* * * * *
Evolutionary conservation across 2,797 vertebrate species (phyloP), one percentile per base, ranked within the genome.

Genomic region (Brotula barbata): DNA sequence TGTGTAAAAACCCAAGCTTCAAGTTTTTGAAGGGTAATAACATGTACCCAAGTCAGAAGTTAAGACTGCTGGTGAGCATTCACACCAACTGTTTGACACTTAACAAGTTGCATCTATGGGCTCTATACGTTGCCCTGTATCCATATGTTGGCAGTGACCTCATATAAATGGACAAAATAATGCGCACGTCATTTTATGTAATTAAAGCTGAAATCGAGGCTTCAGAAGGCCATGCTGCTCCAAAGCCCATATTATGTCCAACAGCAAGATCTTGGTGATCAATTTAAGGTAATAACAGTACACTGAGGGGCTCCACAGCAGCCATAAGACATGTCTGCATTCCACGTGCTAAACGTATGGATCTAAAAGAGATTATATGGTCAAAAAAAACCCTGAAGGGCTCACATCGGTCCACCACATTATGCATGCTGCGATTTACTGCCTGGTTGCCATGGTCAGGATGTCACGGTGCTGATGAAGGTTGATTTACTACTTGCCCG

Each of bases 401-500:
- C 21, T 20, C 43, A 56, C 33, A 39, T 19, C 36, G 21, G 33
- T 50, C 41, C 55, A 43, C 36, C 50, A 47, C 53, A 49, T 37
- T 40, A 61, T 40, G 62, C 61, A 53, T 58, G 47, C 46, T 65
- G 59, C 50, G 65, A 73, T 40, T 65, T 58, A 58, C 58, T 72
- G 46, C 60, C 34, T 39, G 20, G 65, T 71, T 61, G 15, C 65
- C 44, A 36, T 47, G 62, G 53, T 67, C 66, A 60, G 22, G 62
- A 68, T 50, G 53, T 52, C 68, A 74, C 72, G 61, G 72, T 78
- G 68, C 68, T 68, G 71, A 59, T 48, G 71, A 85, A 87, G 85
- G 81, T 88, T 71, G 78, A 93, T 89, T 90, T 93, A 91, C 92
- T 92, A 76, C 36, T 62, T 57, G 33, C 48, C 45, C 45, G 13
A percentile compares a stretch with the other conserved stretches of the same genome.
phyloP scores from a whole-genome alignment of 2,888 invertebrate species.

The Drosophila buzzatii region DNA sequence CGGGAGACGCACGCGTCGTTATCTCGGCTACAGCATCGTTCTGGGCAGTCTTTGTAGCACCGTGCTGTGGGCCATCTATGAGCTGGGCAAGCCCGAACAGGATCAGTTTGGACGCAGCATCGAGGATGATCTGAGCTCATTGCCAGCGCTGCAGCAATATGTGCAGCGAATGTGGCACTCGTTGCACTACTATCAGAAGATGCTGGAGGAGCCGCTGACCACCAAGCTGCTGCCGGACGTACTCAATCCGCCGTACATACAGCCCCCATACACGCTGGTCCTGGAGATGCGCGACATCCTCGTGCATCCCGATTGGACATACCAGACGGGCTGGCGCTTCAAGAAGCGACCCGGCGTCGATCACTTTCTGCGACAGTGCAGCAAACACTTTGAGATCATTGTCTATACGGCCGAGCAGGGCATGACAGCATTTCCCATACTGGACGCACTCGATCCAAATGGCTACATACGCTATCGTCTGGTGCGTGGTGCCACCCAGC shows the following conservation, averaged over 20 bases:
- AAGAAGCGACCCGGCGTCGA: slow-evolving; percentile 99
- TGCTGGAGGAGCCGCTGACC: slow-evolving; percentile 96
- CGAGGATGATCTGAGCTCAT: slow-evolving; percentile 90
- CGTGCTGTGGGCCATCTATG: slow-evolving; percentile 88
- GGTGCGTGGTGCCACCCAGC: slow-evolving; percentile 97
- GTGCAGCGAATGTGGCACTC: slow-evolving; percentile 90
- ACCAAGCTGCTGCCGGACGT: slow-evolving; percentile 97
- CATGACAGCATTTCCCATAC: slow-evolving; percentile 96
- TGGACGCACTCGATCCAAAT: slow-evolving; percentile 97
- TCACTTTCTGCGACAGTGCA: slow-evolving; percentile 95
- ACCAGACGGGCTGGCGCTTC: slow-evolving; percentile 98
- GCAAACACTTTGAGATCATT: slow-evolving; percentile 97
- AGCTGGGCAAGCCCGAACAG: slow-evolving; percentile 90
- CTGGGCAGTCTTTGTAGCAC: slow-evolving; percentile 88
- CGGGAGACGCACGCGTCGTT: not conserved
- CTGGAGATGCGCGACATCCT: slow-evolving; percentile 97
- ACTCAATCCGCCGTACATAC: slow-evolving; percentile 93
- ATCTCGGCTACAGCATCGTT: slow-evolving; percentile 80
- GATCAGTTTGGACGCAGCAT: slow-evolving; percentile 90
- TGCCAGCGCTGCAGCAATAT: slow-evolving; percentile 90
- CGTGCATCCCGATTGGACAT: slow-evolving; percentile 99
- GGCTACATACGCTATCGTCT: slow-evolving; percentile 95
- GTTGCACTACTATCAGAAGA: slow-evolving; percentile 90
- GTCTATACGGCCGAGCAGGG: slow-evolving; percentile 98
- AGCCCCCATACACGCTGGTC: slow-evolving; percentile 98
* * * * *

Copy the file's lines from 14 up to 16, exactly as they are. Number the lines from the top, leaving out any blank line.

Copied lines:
A percentile compares a stretch with the other conserved stretches of the same genome.
phyloP scores from a whole-genome alignment of 2,888 invertebrate species.

The Drosophila buzzatii region DNA sequence CGGGAGACGCACGCGTCGTTATCTCGGCTACAGCATCGTTCTGGGCAGTCTTTGTAGCACCGTGCTGTGGGCCATCTATGAGCTGGGCAAGCCCGAACAGGATCAGTTTGGACGCAGCATCGAGGATGATCTGAGCTCATTGCCAGCGCTGCAGCAATATGTGCAGCGAATGTGGCACTCGTTGCACTACTATCAGAAGATGCTGGAGGAGCCGCTGACCACCAAGCTGCTGCCGGACGTACTCAATCCGCCGTACATACAGCCCCCATACACGCTGGTCCTGGAGATGCGCGACATCCTCGTGCATCCCGATTGGACATACCAGACGGGCTGGCGCTTCAAGAAGCGACCCGGCGTCGATCACTTTCTGCGACAGTGCAGCAAACACTTTGAGATCATTGTCTATACGGCCGAGCAGGGCATGACAGCATTTCCCATACTGGACGCACTCGATCCAAATGGCTACATACGCTATCGTCTGGTGCGTGGTGCCACCCAGC shows the following conservation, averaged over 20 bases: